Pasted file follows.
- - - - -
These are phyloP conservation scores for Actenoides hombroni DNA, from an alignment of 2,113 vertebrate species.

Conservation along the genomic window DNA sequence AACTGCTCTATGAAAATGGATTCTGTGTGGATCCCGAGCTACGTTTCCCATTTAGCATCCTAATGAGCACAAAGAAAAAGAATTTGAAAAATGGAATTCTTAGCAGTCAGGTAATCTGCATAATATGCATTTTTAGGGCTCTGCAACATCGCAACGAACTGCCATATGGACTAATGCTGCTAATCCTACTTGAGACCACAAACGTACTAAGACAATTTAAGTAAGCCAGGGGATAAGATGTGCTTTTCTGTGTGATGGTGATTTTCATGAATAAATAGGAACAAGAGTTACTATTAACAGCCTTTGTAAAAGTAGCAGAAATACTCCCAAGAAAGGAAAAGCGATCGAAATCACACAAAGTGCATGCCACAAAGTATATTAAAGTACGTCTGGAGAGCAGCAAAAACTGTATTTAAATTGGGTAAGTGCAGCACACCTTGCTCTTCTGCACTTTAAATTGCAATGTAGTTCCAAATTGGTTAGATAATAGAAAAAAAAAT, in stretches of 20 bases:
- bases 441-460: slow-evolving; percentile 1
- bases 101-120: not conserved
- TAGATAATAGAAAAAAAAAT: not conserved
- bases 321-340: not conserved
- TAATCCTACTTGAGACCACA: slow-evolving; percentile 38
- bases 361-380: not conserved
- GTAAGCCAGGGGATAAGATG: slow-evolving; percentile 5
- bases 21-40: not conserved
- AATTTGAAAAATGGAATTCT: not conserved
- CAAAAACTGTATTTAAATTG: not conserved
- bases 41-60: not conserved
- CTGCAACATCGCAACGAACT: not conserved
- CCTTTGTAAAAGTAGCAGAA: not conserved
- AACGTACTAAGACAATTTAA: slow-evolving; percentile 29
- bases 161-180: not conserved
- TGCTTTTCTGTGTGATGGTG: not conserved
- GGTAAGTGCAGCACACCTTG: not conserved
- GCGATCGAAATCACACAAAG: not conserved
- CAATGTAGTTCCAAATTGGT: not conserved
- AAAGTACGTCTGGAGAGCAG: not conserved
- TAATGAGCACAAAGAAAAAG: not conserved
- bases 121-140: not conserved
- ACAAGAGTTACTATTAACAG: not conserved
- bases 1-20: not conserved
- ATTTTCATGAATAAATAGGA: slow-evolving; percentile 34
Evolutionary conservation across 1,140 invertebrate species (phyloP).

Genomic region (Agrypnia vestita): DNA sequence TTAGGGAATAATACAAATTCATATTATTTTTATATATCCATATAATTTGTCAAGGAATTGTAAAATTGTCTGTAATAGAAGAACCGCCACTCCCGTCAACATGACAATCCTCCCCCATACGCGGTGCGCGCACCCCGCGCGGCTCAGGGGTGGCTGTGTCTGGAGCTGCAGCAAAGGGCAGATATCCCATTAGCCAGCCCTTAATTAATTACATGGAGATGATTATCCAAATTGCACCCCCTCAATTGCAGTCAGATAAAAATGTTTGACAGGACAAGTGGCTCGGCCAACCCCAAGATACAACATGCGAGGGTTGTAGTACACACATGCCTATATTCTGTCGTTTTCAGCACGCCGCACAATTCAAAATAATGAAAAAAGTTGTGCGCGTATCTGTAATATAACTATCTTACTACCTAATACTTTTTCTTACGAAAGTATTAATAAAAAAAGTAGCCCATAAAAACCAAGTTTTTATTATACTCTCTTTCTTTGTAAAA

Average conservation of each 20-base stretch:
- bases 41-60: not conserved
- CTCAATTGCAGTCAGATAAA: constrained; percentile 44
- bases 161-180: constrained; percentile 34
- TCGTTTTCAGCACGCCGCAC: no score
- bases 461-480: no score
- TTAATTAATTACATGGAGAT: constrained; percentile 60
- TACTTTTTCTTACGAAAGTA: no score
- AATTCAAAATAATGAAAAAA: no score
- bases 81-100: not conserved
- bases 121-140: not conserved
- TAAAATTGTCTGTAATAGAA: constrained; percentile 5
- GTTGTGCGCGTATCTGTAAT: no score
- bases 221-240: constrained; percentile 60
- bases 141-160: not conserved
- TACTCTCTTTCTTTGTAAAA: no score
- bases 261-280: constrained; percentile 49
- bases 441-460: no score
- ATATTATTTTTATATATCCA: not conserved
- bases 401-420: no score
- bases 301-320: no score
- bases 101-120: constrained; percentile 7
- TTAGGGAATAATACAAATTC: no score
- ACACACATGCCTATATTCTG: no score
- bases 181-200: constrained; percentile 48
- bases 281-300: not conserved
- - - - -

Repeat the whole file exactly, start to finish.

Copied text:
These are phyloP conservation scores for Actenoides hombroni DNA, from an alignment of 2,113 vertebrate species.

Conservation along the genomic window DNA sequence AACTGCTCTATGAAAATGGATTCTGTGTGGATCCCGAGCTACGTTTCCCATTTAGCATCCTAATGAGCACAAAGAAAAAGAATTTGAAAAATGGAATTCTTAGCAGTCAGGTAATCTGCATAATATGCATTTTTAGGGCTCTGCAACATCGCAACGAACTGCCATATGGACTAATGCTGCTAATCCTACTTGAGACCACAAACGTACTAAGACAATTTAAGTAAGCCAGGGGATAAGATGTGCTTTTCTGTGTGATGGTGATTTTCATGAATAAATAGGAACAAGAGTTACTATTAACAGCCTTTGTAAAAGTAGCAGAAATACTCCCAAGAAAGGAAAAGCGATCGAAATCACACAAAGTGCATGCCACAAAGTATATTAAAGTACGTCTGGAGAGCAGCAAAAACTGTATTTAAATTGGGTAAGTGCAGCACACCTTGCTCTTCTGCACTTTAAATTGCAATGTAGTTCCAAATTGGTTAGATAATAGAAAAAAAAAT, in stretches of 20 bases:
- bases 441-460: slow-evolving; percentile 1
- bases 101-120: not conserved
- TAGATAATAGAAAAAAAAAT: not conserved
- bases 321-340: not conserved
- TAATCCTACTTGAGACCACA: slow-evolving; percentile 38
- bases 361-380: not conserved
- GTAAGCCAGGGGATAAGATG: slow-evolving; percentile 5
- bases 21-40: not conserved
- AATTTGAAAAATGGAATTCT: not conserved
- CAAAAACTGTATTTAAATTG: not conserved
- bases 41-60: not conserved
- CTGCAACATCGCAACGAACT: not conserved
- CCTTTGTAAAAGTAGCAGAA: not conserved
- AACGTACTAAGACAATTTAA: slow-evolving; percentile 29
- bases 161-180: not conserved
- TGCTTTTCTGTGTGATGGTG: not conserved
- GGTAAGTGCAGCACACCTTG: not conserved
- GCGATCGAAATCACACAAAG: not conserved
- CAATGTAGTTCCAAATTGGT: not conserved
- AAAGTACGTCTGGAGAGCAG: not conserved
- TAATGAGCACAAAGAAAAAG: not conserved
- bases 121-140: not conserved
- ACAAGAGTTACTATTAACAG: not conserved
- bases 1-20: not conserved
- ATTTTCATGAATAAATAGGA: slow-evolving; percentile 34
Evolutionary conservation across 1,140 invertebrate species (phyloP).

Genomic region (Agrypnia vestita): DNA sequence TTAGGGAATAATACAAATTCATATTATTTTTATATATCCATATAATTTGTCAAGGAATTGTAAAATTGTCTGTAATAGAAGAACCGCCACTCCCGTCAACATGACAATCCTCCCCCATACGCGGTGCGCGCACCCCGCGCGGCTCAGGGGTGGCTGTGTCTGGAGCTGCAGCAAAGGGCAGATATCCCATTAGCCAGCCCTTAATTAATTACATGGAGATGATTATCCAAATTGCACCCCCTCAATTGCAGTCAGATAAAAATGTTTGACAGGACAAGTGGCTCGGCCAACCCCAAGATACAACATGCGAGGGTTGTAGTACACACATGCCTATATTCTGTCGTTTTCAGCACGCCGCACAATTCAAAATAATGAAAAAAGTTGTGCGCGTATCTGTAATATAACTATCTTACTACCTAATACTTTTTCTTACGAAAGTATTAATAAAAAAAGTAGCCCATAAAAACCAAGTTTTTATTATACTCTCTTTCTTTGTAAAA

Average conservation of each 20-base stretch:
- bases 41-60: not conserved
- CTCAATTGCAGTCAGATAAA: constrained; percentile 44
- bases 161-180: constrained; percentile 34
- TCGTTTTCAGCACGCCGCAC: no score
- bases 461-480: no score
- TTAATTAATTACATGGAGAT: constrained; percentile 60
- TACTTTTTCTTACGAAAGTA: no score
- AATTCAAAATAATGAAAAAA: no score
- bases 81-100: not conserved
- bases 121-140: not conserved
- TAAAATTGTCTGTAATAGAA: constrained; percentile 5
- GTTGTGCGCGTATCTGTAAT: no score
- bases 221-240: constrained; percentile 60
- bases 141-160: not conserved
- TACTCTCTTTCTTTGTAAAA: no score
- bases 261-280: constrained; percentile 49
- bases 441-460: no score
- ATATTATTTTTATATATCCA: not conserved
- bases 401-420: no score
- bases 301-320: no score
- bases 101-120: constrained; percentile 7
- TTAGGGAATAATACAAATTC: no score
- ACACACATGCCTATATTCTG: no score
- bases 181-200: constrained; percentile 48
- bases 281-300: not conserved